Happy 100th birthday Beatty! What a day helping this great lady to celebrate a milestone birthday at Jewish Care in Stepney! Beatty was born on the 7th July 1917 in Goulston Street, Aldgate, in the heart of the Jewish East End as German Gotha Bombers flew overhead. She has survived two world wars, lived through the grinding poverty of the Depression years, fought with the anti-fascists at the Battle of Cable Street, made munitions in WW2, before becoming lady mayoress of Tower Hamlets in 1966. The history this woman has lived through is remarkable:
‘As a young woman living in the East End in the 1930s, I was no stranger to politics. I grew up watching the fascists marching and the street corner orators on their soap boxes. Politics was real and raw to me. At nineteen years of age I wasn’t allowed to vote, but I still had to defend myself against the fascist Blackshirts. “Go home, Jew,” they would shout. “I am home,” I’d yell back. Then they would chase me, try and lash me with their belt buckles. They never caught me mind, I could run faster. When the call came to stop Mosley and his Blackshirts marching through the East End, did I turn out? Course I did. My mate Jinnie was charged through a plate glass window at Gardiner’s Corner by a mounted policeman. We got her bandaged up and then we returned to Cable Street to continue the battle. I’ll never forget the roar of the crowds or the celebration songs that went on long into the night when we learnt that we had forced Mosley and his thugs to turn back. After that, I marched a lot and I held my head up high. I still do today.’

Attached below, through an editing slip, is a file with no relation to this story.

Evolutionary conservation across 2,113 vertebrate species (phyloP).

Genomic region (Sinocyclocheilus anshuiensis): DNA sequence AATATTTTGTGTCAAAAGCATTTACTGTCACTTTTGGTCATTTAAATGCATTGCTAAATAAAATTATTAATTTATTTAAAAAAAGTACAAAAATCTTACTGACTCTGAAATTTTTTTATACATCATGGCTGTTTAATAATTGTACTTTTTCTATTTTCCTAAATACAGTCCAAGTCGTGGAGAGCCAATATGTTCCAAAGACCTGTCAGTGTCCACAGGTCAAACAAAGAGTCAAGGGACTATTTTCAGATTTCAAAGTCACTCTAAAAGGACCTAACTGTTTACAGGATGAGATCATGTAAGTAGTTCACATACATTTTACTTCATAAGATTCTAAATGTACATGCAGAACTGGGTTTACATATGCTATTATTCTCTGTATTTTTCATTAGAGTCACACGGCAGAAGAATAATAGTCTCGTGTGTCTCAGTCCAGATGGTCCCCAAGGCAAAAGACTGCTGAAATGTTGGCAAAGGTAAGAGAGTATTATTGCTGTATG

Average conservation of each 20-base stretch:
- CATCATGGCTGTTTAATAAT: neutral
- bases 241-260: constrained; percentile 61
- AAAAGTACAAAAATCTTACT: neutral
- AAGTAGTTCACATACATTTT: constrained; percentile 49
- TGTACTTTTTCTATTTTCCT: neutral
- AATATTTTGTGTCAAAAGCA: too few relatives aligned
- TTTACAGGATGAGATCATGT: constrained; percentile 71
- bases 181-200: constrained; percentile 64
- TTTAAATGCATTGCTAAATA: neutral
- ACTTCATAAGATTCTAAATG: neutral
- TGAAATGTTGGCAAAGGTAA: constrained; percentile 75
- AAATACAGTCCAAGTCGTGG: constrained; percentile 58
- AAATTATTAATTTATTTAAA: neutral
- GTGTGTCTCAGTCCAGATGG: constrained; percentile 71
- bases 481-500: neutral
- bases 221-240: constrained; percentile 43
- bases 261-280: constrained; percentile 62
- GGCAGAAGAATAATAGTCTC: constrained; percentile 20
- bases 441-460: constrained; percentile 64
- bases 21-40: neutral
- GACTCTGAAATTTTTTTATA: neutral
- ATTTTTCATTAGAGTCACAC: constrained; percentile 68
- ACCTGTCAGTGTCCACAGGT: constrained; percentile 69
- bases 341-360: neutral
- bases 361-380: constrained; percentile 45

Beatty spent the whole party laughing, joking and dancing. What’s her secret? ‘Family and hard work,’ she says, without missing a beat, ‘I’ve never sat on my bum moaning.’ Right by Beattyie’s side through the whole party was her best pal Millie (on the left) who also happens to be 100. Millie and Beatty grew up together, playing hop scotch and knock-down-ginger in the streets around Petticoat Lane and were firm friends, until Millie’s family were forced to move in search of work. Decades passed. When Beatty joined the community club in Stepney in her 80’s, who should she see, but Millie. ‘I knew it was her immediately,’ says Beatty. The faces might be a little more lined, but the tenacious spirit was just the same. ‘I told you you’d never get rid of me,’ Millie jokes. It’s clear these women treasure their friendship. Together with Rene on the left, the baby of the group at 92, these women are an inspiration.